With boxing continuing to be the most visceral and cinematic sport to be successfully transferred onto the big screen in favour of others who have valiantly tried and failed, sometimes rather woefully in fact, that’s right Goal!, I’m looking at you, Paddy Considine’s second swing at directing after the critically acclaimed Tyrannosaur in 2011 in the form of Journeyman takes a rather well-worn format within the tradition of boxing movies whilst attempting to add a sense of genuine realism to proceedings which can be somewhat absent from the bigger, flashier Hollywood examples that audiences have been treated to in the past. Mixing together the cruel, life-changing risk of the sport seen in the likes of Bleed For This and Million Dollar Baby with an independent, Ken Loach-esque sensibility, Journeyman works best when the film pulls on the heartstrings in a way which fails to feel either saccharin sweet or cheap, and whilst the pacing and drawn-out nature of the movie does ultimately weaken the film as a whole even with a ninety minute runtime, Considine’s second feature is a solid example of character acting at its’ most dedicated.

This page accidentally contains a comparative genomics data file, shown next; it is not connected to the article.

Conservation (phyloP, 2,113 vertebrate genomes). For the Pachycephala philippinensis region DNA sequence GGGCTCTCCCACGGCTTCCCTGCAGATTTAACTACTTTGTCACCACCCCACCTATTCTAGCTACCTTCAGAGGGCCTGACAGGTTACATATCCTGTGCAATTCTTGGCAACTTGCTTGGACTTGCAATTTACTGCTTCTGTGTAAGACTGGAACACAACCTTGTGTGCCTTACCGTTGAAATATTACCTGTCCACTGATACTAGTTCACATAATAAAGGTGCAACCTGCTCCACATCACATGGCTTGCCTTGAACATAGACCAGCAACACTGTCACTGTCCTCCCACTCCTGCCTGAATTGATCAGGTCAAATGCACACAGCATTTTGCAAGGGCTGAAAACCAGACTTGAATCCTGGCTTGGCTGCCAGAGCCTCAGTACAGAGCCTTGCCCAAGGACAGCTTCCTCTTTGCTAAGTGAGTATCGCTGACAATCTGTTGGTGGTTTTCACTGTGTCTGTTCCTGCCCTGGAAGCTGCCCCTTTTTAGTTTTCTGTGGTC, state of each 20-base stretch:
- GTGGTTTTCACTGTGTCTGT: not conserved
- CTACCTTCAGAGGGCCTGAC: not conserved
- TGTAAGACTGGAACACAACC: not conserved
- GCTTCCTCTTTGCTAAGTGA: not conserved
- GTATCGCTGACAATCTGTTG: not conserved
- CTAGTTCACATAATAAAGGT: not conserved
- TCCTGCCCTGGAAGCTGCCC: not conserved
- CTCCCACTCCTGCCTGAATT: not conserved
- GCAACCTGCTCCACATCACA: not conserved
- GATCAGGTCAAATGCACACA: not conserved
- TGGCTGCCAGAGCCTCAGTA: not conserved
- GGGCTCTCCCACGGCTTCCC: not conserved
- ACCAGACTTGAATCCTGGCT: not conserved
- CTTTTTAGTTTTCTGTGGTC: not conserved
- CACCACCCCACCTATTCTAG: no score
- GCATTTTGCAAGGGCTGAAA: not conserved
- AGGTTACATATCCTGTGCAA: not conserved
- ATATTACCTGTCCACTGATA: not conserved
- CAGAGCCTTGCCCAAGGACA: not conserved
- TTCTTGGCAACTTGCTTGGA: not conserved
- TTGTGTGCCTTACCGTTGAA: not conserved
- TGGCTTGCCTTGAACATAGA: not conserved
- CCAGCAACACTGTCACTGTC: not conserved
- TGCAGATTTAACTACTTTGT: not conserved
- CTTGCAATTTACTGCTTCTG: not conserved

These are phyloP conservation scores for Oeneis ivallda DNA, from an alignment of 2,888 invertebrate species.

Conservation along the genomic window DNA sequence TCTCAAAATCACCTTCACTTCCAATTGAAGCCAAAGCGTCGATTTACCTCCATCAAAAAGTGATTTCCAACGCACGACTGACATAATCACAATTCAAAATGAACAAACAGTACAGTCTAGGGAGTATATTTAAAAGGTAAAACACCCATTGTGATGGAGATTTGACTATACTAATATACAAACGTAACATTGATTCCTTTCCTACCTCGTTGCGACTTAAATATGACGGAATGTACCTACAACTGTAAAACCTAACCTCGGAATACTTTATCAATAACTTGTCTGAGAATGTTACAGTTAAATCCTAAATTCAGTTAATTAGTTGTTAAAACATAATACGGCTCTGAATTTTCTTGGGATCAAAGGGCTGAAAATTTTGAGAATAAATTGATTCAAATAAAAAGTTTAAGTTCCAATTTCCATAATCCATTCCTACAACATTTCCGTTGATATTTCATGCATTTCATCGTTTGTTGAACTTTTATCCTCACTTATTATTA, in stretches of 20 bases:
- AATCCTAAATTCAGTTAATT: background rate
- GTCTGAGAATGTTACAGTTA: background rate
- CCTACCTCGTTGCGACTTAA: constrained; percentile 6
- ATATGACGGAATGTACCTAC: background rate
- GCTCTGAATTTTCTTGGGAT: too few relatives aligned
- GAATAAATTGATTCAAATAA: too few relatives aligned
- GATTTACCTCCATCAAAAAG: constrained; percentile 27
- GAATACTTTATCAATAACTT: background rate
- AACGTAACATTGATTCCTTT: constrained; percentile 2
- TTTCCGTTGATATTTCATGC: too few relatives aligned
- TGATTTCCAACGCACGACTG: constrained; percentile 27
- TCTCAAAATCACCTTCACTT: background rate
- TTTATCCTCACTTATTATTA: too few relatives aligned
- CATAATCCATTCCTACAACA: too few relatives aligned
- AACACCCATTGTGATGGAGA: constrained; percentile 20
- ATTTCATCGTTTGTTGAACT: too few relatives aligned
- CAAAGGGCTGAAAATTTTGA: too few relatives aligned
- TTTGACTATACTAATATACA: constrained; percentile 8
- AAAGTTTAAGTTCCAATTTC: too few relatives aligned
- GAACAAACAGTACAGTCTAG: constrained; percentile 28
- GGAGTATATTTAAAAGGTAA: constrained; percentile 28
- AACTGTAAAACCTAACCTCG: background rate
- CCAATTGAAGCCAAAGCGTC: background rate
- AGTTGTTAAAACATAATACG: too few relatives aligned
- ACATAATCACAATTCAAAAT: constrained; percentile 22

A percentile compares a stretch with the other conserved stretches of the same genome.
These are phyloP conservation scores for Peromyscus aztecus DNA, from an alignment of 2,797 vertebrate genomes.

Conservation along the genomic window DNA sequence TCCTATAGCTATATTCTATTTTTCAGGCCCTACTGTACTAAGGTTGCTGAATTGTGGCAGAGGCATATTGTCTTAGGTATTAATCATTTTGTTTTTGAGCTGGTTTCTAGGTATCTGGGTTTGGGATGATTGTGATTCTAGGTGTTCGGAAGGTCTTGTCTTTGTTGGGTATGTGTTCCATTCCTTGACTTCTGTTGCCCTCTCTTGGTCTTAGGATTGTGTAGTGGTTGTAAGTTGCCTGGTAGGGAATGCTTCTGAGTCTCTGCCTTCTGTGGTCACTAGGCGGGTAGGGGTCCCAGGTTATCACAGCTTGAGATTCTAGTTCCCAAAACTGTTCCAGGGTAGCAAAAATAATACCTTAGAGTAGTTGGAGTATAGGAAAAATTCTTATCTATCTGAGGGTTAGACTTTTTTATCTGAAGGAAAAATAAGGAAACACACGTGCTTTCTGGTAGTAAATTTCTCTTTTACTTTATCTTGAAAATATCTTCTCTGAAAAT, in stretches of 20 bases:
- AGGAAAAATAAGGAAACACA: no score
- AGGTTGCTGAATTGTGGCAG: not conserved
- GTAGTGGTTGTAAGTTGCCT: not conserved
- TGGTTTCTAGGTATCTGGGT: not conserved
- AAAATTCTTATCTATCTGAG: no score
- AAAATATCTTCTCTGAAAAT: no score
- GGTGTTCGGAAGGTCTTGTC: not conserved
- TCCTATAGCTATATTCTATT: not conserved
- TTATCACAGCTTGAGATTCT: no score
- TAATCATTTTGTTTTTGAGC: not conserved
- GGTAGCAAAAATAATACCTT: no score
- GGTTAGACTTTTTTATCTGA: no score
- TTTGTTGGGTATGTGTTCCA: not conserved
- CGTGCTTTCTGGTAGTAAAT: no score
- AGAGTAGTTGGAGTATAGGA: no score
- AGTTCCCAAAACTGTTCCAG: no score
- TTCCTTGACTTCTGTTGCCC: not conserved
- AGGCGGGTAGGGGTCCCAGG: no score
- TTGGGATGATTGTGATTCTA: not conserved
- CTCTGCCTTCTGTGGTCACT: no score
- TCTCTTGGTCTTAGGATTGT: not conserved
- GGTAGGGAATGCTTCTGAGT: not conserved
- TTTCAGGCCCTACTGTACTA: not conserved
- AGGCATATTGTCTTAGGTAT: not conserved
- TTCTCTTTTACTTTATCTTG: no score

With Considine himself taking the lead role of Matty Burton, the recently titled middleweight champion of the world, a victory secured via default after his opponent was forced to back out of the fight, a chance for redemption and a true shot at retaining the title comes in the form of Anthony Welsh’s (Black Mirror) youthful yet arrogant Andre Bryte. With the first twenty or so minutes wonderfully low-key and engaging as we our embraced in the film’s attempt to juggle the relationship between Burton’s relationship with his job and the personal life he has with the brilliant Jodie Whittaker (Doctor Who) as wife Emma and their newborn baby, the horrifying result of Burton’s fight with Bryte sets up the remaining hour in which we see Burton’s transformation from joyous, caring husband and father to the unrecognisable shell which has been put in his place. With outbursts of violence, mental incapacity and a terrifying “hide and seek” game within its’ brightest points, Journeyman does include the raw, realistic sensibility you’d expect from a British independent film, but with not enough push and a lack of real development come the crucial change half way through, Considine’s movie is a likeable but flawed second feature.
Overall Score: 6/10
“I Got No Family, No Money, Just Give Me This One Chance, I Wanna Fight…”